In 20 Somerset, Suffolk’s newest academic building, there are 17 waste bins that feature separate slots for both recycling and trash and a divider that allows for the containment of the two different wastes in two different bags.
Recycling on our level isn’t going to help out in the end because that stuff is just going to be thrown away with the rest of the trash. Students can do their part but the university also has to do theirs at the same time. – ”
— Freshman government major Augustus Judd
Multiple Journal reporters recently observed several instances of a failure to follow through with recycling practices in this new building. It was discovered that more than 40 percent of these bins were missing the divider, resulting in a single bag that collected both trash and recyclables.
“Make sure to separate trash from recycling, as any trash in a recycling bin contaminates the recyclable material making it non-recyclable,” Suffolk University’s website stated as of early Wednesday morning.
Freshman government major Augustus Judd, said he has also witnessed the lack of dividers in these trash cans.
“Recycling on our level isn’t going to help out in the end because that stuff is just going to be thrown away with the rest of the trash. Students can do their part but the university also has to do theirs at the same time,” said Judd.
André Vega, director of Construction and Facilities Services, is one of the 12 members of the Sustainability Committee. Vega said to The Journal last Friday that many of Suffolk’s past programs are not currently in use, and that as a result, the committee is “essentially starting from scratch.”
“That definitely sends mixed messages,” said Vega. “When you have two separate holes in one bin, and one bag underneath. That definitely doesn’t give anybody a warm and fuzzy feeling.”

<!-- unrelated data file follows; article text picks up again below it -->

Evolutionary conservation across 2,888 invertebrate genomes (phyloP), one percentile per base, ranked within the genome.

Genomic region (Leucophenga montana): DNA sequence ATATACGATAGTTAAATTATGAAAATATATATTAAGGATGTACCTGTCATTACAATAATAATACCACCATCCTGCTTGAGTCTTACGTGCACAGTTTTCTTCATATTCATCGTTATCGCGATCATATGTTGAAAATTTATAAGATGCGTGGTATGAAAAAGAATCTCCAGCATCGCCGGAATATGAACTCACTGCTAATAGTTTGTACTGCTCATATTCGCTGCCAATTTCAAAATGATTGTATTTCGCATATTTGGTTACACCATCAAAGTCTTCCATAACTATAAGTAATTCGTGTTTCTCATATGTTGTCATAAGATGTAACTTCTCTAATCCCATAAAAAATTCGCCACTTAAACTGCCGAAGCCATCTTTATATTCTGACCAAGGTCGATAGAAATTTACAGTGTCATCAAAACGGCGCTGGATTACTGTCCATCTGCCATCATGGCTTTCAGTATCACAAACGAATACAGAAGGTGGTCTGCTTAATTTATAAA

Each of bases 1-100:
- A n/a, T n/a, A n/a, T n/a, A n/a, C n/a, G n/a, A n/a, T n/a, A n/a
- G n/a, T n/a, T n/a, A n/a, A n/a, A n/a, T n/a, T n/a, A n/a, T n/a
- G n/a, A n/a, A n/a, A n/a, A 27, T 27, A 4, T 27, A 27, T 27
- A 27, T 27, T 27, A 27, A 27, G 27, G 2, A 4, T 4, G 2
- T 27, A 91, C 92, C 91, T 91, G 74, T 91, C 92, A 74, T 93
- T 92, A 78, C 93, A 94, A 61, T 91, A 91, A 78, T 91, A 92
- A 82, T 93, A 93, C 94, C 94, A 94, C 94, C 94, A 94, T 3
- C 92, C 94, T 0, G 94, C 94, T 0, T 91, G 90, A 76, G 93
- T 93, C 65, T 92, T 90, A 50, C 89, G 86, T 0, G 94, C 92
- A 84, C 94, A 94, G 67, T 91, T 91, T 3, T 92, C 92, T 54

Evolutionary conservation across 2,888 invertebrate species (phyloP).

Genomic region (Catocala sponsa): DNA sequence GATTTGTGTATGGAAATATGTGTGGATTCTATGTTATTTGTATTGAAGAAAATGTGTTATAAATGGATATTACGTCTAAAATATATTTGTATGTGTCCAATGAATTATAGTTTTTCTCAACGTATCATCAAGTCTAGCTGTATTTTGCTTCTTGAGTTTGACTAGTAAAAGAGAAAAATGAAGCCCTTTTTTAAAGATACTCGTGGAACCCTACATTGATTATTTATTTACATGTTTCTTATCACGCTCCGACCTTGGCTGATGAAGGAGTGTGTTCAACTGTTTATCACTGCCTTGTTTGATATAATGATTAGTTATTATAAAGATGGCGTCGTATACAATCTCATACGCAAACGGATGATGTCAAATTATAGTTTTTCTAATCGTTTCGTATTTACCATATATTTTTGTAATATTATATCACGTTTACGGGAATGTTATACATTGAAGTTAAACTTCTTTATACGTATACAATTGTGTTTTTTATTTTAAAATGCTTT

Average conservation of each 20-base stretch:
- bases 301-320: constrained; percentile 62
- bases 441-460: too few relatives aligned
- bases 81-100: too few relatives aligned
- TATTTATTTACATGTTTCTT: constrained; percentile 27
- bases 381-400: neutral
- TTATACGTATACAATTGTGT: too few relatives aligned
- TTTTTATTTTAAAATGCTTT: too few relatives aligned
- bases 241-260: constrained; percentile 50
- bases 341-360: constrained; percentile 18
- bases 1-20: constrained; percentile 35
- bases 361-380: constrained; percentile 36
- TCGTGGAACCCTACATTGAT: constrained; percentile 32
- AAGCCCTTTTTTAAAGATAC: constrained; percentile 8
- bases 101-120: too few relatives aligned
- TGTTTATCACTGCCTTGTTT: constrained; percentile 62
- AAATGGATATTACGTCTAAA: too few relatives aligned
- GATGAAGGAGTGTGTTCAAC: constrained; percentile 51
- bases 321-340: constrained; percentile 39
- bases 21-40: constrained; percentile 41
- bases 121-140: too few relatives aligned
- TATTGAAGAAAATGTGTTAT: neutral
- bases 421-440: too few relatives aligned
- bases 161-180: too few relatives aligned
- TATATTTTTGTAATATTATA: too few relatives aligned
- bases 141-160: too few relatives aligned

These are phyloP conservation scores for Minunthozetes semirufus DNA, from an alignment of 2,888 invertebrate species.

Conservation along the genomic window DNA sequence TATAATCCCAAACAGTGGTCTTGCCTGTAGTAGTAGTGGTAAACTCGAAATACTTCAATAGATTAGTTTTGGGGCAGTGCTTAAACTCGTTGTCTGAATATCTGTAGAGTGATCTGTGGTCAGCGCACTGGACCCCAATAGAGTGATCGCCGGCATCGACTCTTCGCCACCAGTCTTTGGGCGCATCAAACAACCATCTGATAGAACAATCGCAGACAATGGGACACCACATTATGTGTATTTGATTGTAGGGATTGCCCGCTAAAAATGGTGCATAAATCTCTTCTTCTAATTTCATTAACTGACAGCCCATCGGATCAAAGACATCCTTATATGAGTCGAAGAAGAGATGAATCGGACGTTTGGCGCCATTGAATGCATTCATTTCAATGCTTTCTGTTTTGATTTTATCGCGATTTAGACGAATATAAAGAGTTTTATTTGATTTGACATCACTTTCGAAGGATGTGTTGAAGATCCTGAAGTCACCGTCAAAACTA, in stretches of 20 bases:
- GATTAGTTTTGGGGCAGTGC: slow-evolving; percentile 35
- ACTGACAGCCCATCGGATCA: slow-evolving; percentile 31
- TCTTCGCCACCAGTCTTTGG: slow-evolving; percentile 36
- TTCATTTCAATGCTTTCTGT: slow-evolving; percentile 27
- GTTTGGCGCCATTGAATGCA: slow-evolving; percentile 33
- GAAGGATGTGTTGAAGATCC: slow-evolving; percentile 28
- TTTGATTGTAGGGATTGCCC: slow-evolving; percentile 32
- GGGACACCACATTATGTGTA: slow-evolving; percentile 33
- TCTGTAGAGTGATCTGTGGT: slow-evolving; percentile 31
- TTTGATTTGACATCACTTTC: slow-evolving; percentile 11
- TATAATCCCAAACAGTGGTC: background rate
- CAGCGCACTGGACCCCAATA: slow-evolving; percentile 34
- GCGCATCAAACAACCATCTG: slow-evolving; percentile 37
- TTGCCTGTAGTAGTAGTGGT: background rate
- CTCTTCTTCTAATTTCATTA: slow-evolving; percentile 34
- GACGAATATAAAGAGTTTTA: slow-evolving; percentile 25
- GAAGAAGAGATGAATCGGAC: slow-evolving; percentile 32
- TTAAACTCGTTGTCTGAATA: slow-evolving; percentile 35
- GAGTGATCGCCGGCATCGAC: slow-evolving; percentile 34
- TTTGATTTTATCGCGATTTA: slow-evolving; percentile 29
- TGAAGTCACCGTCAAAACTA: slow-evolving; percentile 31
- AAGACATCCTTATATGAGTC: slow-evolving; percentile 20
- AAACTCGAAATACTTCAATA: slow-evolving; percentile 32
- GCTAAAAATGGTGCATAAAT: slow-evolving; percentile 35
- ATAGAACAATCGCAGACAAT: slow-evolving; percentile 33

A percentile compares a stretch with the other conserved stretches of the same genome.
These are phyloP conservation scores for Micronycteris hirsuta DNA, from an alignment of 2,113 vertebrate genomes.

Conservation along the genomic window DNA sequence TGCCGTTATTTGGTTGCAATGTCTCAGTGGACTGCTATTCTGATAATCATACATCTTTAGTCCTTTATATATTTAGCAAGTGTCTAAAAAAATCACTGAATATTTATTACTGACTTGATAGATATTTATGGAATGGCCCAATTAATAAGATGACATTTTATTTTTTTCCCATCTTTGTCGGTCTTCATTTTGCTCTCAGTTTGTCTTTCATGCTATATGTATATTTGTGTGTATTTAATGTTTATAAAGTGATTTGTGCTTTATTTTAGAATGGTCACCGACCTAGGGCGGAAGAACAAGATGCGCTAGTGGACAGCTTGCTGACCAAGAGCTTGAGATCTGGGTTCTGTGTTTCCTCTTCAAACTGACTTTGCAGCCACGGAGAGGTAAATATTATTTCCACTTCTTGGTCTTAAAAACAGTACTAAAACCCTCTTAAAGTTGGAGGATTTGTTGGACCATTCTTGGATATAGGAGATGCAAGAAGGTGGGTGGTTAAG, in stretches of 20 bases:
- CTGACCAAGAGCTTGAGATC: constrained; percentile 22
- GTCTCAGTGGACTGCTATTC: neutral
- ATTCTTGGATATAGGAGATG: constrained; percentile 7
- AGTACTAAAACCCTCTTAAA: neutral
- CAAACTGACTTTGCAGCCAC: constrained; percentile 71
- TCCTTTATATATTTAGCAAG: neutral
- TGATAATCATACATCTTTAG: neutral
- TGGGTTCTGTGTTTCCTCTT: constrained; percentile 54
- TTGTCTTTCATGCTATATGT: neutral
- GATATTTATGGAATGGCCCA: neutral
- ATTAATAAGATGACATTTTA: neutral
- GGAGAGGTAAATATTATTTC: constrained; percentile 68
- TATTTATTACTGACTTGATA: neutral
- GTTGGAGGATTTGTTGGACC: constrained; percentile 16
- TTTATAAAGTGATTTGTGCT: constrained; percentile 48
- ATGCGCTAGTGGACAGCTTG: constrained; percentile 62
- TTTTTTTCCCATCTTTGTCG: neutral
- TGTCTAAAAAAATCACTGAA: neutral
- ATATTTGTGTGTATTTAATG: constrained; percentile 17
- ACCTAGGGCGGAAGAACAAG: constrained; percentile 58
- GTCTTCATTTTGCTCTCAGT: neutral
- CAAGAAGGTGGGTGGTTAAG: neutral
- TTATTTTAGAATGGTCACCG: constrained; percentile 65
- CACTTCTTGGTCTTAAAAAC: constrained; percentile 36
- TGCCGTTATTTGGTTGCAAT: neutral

Suffolk University’s Assistant Director of Facilities Services Ashley Alberts was hired recently and quickly became involved in revamping Suffolk’s green initiatives. This coincides with her graduate degree in Sustainability and Environmental Management.
“We are looking to get students involved as a community based effort, instead of having just one single person in charge,” said Alberts in a recent interview with The Journal.
Environmental Science major Aashi Sethi, is a student member and recent addition to the committee. She explained that some of the recycling failures are as a result of a poor understanding or motivation on the part of students.
“I think the [Sustainability Committee] is very serious about recycling moving down the road,” said Sethi in an interview with The Journal.
Mattison highlighted several awards for sustainability that were won during her tenure of the Sustainability Coordinator position, including the 2009 EPA Gold Award for Employee Education on Waste Reduction and Recycling and being named the 2009 Partner of the Year by the MA Department of Environmental Protection Wastewise Program.
Mattison concluded her statement, “I encourage Suffolk to build upon the foundation that was laid over a decade ago by renewing its commitment to environmental excellence and health.”